IMG_2001POSTCARD #110: New Delhi: The computer feels cold to touch, hands stretch out over the keyboard and the soft spaces between the fingers are exposed to the chill. Make them into fists; stay warm, too cold to type… melancholia of late winter. Sit there for a while. It takes quite a long time to realize I could just stop what I’m doing and go up to the roof terrace in the sunshine. Around this time, the shadow cast by the tall building next-door moves away and there’s a patch of sunlight where I can place my chair and sit in the warmth.

Get up from the desk, out to the hall by the back door and up the cold steps to the top; habitual handle-grab, shoulder-push on an old door that’s always stiff, squeak, it opens… bright daylight enters, birds fly across my vision in a blur of random directions. Blue sky, and clothes hanging on the line, the smells of outside, vent pipes, clay-tiled rooftops of other people’s houses, other people’s laundry.

There’s new warmth in the air – I notice it immediately, walking around our small urban garden and checking out all the plants that live here in flowerpots and containers. Everything has that dry wintery look, but there are some signs of life, shoots appearing in the crumbling earth… an innate sentience. Take a photo with my camera phone, seeing the flowers as stars and planets. Tiny white blossoms form in clusters. So small, there’s a feeling they’re arriving from far away; distant galaxies seen moving towards us in slow motion.

I didn’t know. It was here all the time, and everything that happened prior to this, everything going on unseen, below the surface of the earth… before the flower, the seed and before the seed, the flower that created the seed; a sequence of patterns that started before I arrived in this place, flowing from the past into the future, always seen from ‘here’.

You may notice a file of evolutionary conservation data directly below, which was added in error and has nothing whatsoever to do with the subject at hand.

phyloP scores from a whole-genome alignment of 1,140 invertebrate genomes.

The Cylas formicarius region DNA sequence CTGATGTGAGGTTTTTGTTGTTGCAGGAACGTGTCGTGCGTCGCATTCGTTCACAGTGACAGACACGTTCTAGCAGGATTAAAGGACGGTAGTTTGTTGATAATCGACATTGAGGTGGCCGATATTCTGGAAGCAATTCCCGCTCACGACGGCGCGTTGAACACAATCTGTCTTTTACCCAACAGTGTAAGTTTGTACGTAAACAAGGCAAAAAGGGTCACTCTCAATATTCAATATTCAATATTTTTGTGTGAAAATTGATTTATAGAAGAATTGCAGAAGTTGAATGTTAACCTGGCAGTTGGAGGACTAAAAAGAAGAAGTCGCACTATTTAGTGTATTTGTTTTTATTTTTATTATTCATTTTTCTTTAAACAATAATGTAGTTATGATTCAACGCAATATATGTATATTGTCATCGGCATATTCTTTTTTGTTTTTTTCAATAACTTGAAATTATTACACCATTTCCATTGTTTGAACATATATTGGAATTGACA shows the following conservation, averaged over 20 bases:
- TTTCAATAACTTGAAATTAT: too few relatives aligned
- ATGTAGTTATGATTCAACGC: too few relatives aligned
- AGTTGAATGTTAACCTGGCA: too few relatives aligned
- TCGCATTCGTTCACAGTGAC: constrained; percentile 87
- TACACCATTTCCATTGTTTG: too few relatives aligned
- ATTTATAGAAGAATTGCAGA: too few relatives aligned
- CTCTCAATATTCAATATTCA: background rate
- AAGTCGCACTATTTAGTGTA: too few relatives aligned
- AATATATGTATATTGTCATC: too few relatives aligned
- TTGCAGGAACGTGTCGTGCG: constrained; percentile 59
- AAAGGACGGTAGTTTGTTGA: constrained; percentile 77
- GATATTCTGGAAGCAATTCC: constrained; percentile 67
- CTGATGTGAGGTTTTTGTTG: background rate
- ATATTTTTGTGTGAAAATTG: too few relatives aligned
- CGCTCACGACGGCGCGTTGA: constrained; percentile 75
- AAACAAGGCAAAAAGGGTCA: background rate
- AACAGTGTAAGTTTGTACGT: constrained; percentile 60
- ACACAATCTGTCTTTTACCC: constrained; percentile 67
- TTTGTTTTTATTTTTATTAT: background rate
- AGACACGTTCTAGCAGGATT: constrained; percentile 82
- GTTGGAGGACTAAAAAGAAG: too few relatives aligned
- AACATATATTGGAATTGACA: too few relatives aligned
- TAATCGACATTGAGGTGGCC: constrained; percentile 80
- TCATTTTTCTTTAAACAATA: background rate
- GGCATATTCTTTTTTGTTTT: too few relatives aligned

I place my chair in the patch of sunlight and sit down; a fundamental response to the first signs of that easing-away from the coldness, the unique warmth of Springtime, a softening around the hardness, a release from the upset, the injured and the slow spinning wheel of seasons takes it all away. Listening to the green parakeets chattering in the Eucalyptus trees opposite, there’s only the moment in which everything appears…

“… appearances are so intimately one with Consciousness that there are in fact no appearances as such, that is, existing in their own right. Rather Consciousness is the sole substance of all experience.” [Rupert Spira] 

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Related post: A patch of sunlight

outside-in/inside-out

photo-6POSTCARD #109: New Delhi: The early morning flight from Bangkok to Delhi leaves in darkness and the sun rises along the way. It takes only three and a half hours; have breakfast, fall asleep, wake up and pretty soon we’re descending. Up go the flaps down go the wheels; we’re on the ground and rumbling along a bumpy runway. Get ready to go, reassemble the parts of who I am and out of the aircraft into the vast arrivals hall. A long walk to immigration, miles of pale tangerine carpeting, entry stamp on my passport thump. I’m through. Find a place at the luggage belt to stand and wait and watch the bags move past the centre of my vision. Feel dizzy… all journeys merge into one; can’t remember what my bag looks like, panic for a moment then remember. I see it, grab the handle, get it on its wheels and leave through the green Nothing-To-Declare exit. Driver is waiting, into the car and we’re away in the traffic.